Part of the work of our blogging cohort is monthly one-on-one coaching calls where each teacher gets to check in, share, reflect, ask questions, etc. I love what I’m learning from these truly amazing teachers who are so wide-open and willing to share their learning, both in our discussions and via this blog. I notice that, as I’m listening to them reflect verbally, my frequent response is, “Blog post! That is a blog post!” I’m thinking….This is so great it must be shared! Other people need to read/hear this, too.
One prevalent topic this month has been using a digital platform (like this blog or Seesaw) to document and reflect on learning with students. Hadas and I bounced ideas about different ways to introduce ideas of blogging, reflecting on learning and creating and sharing learning artifacts. I shared a few examples with her and thought it might be helpful to share them here as well.
Before I do that, I’d like to recommend a book. The book Visible Learners by Mara Krechevsky, Ben Mardell, Melissa Rivard and Daniel Wilson (researchers from Project Zero) does an incredible job of articulating (using superb examples) WHY this matters and how documenting learning actually changes the way teaching and learning happens, making it more authentic, relevant and meaningful. If I were to teach a class on documentation, I would certainly use this book to inspire and instruct the process.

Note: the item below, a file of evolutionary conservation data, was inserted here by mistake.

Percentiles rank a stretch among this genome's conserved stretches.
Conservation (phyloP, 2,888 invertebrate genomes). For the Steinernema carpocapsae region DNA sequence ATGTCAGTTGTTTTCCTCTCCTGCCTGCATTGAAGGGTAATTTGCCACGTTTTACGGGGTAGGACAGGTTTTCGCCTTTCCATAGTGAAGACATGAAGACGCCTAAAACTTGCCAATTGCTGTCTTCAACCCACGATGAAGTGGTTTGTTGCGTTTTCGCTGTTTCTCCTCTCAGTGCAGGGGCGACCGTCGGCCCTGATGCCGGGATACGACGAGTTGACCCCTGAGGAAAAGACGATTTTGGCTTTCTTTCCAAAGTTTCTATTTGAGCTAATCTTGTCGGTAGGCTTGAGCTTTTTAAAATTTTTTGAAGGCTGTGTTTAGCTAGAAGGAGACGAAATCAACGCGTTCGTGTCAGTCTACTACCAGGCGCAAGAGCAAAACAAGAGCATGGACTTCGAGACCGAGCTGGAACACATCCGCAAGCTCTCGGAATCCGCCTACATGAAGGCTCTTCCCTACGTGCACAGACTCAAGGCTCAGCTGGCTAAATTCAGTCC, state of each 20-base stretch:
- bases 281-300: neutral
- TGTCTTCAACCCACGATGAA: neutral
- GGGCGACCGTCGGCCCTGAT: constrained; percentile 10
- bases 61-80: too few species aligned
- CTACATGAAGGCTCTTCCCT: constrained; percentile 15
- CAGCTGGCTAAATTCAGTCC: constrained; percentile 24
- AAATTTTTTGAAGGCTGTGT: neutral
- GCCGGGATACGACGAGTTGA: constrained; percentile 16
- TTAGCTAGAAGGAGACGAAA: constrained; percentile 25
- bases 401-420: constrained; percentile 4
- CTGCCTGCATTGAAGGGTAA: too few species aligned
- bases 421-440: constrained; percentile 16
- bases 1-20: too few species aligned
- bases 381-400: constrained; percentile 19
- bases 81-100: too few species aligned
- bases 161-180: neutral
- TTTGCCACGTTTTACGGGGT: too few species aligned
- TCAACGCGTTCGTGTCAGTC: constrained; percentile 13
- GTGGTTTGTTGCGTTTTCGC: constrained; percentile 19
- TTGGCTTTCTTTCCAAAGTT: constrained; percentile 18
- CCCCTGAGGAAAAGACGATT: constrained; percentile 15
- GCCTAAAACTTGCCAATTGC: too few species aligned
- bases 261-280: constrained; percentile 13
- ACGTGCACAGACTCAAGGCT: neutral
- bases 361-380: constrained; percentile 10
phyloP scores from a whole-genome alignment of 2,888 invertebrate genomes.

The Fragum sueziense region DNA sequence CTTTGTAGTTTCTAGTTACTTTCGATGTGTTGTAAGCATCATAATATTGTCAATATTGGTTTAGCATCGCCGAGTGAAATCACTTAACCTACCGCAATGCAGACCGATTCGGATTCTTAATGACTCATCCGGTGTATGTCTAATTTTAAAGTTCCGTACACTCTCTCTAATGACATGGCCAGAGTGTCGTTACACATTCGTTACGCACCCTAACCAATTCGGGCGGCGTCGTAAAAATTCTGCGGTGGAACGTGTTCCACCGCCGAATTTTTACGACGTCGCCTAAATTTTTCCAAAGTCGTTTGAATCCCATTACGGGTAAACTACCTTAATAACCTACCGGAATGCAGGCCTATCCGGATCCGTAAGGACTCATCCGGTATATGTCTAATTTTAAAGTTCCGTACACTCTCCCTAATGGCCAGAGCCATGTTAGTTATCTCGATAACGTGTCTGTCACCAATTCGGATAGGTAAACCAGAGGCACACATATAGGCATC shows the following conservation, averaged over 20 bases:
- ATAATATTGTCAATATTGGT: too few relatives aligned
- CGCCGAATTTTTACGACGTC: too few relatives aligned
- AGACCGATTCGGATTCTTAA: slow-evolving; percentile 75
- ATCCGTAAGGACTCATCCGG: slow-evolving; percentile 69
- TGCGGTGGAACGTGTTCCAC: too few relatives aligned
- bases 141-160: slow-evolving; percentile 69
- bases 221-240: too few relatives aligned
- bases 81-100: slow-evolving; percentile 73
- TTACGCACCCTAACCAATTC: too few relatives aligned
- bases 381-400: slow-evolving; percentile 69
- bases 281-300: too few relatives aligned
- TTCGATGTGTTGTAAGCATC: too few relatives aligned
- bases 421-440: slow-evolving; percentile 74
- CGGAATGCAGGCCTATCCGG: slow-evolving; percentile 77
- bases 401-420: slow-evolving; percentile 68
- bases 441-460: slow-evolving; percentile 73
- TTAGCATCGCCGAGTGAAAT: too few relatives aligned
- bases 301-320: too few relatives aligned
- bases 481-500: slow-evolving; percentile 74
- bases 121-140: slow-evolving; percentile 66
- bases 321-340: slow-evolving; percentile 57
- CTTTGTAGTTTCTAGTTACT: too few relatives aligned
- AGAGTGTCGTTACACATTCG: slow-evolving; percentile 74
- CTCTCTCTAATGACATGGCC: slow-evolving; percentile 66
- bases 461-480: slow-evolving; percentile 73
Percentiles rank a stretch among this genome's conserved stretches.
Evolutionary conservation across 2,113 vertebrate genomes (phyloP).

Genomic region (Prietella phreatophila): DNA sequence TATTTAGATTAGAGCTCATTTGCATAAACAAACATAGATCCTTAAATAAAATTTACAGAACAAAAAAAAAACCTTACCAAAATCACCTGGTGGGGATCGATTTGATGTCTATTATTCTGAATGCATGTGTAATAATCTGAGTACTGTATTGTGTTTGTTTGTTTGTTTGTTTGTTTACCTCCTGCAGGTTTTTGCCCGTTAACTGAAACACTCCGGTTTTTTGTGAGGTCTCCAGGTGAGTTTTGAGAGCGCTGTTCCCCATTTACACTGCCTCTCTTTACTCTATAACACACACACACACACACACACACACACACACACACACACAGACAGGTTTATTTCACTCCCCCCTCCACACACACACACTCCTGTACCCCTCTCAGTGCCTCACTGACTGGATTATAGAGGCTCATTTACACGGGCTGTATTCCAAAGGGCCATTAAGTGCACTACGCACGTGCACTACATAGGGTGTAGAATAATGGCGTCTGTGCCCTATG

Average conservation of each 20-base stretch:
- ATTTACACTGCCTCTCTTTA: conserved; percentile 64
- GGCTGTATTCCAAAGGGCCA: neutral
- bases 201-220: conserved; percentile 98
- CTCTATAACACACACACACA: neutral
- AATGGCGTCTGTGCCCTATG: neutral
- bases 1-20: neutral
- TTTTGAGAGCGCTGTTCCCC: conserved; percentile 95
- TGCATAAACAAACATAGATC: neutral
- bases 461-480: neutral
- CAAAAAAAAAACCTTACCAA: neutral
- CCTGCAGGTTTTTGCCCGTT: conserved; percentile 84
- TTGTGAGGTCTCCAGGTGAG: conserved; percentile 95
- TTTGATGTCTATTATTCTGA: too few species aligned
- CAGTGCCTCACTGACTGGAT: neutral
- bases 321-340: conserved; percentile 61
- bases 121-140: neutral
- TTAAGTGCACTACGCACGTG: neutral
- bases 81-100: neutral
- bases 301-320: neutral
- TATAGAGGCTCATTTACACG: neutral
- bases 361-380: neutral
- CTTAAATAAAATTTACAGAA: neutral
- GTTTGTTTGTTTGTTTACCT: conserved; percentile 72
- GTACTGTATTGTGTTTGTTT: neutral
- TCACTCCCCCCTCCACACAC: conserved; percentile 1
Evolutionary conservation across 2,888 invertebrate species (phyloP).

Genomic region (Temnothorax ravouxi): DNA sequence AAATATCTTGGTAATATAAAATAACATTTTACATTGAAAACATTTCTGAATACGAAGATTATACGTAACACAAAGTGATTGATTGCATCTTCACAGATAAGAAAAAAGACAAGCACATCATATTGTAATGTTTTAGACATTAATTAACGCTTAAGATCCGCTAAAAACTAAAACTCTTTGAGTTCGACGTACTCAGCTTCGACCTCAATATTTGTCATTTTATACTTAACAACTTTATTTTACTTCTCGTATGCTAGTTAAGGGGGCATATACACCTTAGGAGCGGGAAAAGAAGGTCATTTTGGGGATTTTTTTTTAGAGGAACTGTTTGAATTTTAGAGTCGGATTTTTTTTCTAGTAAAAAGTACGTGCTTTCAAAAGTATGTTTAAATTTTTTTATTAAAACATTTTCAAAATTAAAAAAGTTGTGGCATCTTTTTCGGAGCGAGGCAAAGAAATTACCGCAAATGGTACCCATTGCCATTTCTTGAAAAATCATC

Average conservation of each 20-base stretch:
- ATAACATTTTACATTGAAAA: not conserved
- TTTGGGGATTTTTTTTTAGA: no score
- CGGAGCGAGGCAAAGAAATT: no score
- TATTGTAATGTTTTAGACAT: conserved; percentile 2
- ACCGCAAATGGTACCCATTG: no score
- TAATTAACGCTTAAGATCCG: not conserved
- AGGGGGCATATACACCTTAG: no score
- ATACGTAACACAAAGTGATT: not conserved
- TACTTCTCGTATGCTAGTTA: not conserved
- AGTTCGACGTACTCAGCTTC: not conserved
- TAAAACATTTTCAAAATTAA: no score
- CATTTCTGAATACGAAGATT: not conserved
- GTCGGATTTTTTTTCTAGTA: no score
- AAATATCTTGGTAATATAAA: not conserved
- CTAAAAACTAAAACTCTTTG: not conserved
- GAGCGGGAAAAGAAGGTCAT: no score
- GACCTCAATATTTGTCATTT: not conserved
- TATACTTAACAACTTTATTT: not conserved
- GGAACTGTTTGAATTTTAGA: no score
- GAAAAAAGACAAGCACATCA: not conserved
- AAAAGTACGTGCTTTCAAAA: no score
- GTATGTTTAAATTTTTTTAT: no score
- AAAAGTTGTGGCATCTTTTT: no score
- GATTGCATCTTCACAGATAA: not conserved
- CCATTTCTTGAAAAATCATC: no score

Here are a few of the strategies and corresponding examples that Hadas and I discussed.
Write a post together with students: This example is from a second grade class. We had created digital trading cards together in class, and we collectively wrote the post afterwards. The post served to help the students recall and articulate the steps they took, as well as to share their learning with others.
Teacher writes post and students comment: In this example, the teacher posed a question and opened the comments for discussion to take place. Many students and parents joined the discussion.
I’ve seen this strategy used frequently as a way to introduce students to the blogging platform and to extend learning discussions beyond the classroom.
Student-created artifacts and reflections:
When students are given a platform to share artifacts of their own learning process, what will those artifacts be and how will they be used? Here is an example of a video created by a 4th grader.
Not only does the student share the artifact, she reflects on her learning specific to the creation of the artifact.